14th June: Lower Exbury History (1)
The person who kindly accompanied me in the Palais des Vaches art gallery (which was closed that day) also took me into the field south of the Gallery to show me the beautiful view to the Beaulieu River. She said that this “Fort Field” held an ancient camp and indeed, there were some curved earthworks which are visible in Figure 1 just beneath the label “A” (click on each of the Figures for a much clearer view).
I was also told that that the original village of Exbury had been sited in the adjoining fields but it had all been moved to its present location. Intrigued I looked on the English heritage web site which listed the old Lower Exbury farm house, now a private home, and indicated the lines of a “fort”. However most of these did not seem to match the earthworks that were obvious in the field, I’ve emphasised them in red on Figure 2.
In the Google Earth image from January 2022 (Figure 3) the low sun angle results in long shadows from the trees. It also shows up well the undulations in the ground in fields labelled B, C, and D as well as the curved earthwork, A, which is the most obvious feature when standing in the field. However even on this photo it is hard to discern the earthwork marking the “fort” although that feature is marked on modern Ordnance Survey maps..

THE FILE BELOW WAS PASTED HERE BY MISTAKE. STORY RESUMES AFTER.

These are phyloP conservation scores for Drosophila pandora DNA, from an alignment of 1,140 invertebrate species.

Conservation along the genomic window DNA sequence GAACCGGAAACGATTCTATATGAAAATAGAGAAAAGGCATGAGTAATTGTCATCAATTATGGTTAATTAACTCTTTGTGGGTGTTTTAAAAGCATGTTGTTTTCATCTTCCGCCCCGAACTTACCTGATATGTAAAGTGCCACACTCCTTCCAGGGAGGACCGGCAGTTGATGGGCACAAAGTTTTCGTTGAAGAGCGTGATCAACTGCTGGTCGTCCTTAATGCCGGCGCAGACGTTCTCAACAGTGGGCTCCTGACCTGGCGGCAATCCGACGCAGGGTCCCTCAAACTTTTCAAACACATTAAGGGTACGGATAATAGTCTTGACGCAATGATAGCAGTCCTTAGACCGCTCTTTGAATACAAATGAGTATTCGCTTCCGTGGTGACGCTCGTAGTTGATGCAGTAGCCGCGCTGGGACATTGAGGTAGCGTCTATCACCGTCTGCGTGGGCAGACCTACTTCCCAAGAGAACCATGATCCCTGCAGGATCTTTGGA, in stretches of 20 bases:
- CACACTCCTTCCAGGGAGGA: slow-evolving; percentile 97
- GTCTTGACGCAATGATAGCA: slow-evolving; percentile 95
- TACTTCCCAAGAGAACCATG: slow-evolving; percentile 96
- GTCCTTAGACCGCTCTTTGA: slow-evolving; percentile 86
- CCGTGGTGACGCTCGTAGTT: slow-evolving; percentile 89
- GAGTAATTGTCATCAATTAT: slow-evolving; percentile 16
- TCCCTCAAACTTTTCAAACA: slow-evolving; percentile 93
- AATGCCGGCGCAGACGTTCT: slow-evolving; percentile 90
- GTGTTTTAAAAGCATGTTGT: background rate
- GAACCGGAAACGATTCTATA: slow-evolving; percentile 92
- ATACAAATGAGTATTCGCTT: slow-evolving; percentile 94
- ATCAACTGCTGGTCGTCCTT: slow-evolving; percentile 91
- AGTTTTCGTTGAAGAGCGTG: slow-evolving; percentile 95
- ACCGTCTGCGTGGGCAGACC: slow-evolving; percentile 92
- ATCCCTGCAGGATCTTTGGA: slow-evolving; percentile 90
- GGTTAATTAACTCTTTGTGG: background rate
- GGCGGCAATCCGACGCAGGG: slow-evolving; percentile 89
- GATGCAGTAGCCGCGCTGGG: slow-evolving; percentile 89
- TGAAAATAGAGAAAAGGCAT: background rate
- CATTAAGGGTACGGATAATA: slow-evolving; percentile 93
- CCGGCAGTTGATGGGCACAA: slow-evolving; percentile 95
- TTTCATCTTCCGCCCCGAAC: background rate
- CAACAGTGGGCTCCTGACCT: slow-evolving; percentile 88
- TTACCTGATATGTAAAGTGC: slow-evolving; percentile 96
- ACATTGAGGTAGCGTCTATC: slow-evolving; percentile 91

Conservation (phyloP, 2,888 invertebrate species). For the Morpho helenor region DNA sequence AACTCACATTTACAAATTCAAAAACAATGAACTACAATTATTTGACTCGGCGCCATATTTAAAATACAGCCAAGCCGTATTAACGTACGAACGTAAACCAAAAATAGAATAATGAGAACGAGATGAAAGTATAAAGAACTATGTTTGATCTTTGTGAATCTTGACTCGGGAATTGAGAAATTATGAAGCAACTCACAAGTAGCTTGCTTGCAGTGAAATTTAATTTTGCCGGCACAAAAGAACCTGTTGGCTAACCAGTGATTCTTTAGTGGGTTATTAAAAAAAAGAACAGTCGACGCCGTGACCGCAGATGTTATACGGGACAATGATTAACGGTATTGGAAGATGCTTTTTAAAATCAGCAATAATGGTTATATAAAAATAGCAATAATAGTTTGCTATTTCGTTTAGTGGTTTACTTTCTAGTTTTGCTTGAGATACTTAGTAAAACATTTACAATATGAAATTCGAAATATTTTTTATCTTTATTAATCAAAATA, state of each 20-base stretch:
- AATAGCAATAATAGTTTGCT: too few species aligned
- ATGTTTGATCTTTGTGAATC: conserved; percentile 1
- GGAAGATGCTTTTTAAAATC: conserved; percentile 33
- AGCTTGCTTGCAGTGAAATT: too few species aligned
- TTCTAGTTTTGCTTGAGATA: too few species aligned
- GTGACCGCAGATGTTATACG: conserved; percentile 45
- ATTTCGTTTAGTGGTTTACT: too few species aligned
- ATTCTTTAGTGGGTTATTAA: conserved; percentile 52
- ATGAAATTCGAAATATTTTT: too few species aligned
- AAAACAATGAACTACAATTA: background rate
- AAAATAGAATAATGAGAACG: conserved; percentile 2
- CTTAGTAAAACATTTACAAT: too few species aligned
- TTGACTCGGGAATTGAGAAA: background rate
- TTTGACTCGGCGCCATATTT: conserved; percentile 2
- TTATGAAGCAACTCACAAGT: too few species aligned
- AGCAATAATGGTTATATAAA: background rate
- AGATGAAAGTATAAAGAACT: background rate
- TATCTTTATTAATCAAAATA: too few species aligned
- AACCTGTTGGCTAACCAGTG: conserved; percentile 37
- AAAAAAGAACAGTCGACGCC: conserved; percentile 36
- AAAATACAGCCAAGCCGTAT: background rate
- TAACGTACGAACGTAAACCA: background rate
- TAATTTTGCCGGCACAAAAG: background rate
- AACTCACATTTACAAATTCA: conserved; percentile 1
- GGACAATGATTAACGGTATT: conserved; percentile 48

The “fort” does show up on an image obtained by a lidar survey (Archi UK Maps) which also shows the ground undulations more clearly (Figure 4). It is described as an Iron Age promontory “hill fort” and the Hampshire Field Club have published a map of the earhworks (Smith 1999, p.8) which is presumably from a survey by the Royal Commision on the Historic Monuments of England in the 1990’s (Figure 5). The undulations in field D which show up in Figures 3 and 4 are not shown on this survey. Perhaps they indicate a relatively modern field drainage system, alternatively could they be marking previous strip farming?
Compared to the relatively gentle slopes associated with the “fort” earthworks, the more marked undulations in fields B and C are ascribed to the “former post-medieval settlement of Lower Exbury which was moved to Exbury by the Mitford family in the 18th century” (Smith 1999, p.7). However just what was moved from Lower Exbury to the present site of Exbury will be discussed in Part 2. It will be questioned whether that move accounts for the ground undulations in field C or whether those represent the remains of an earlier, larger village.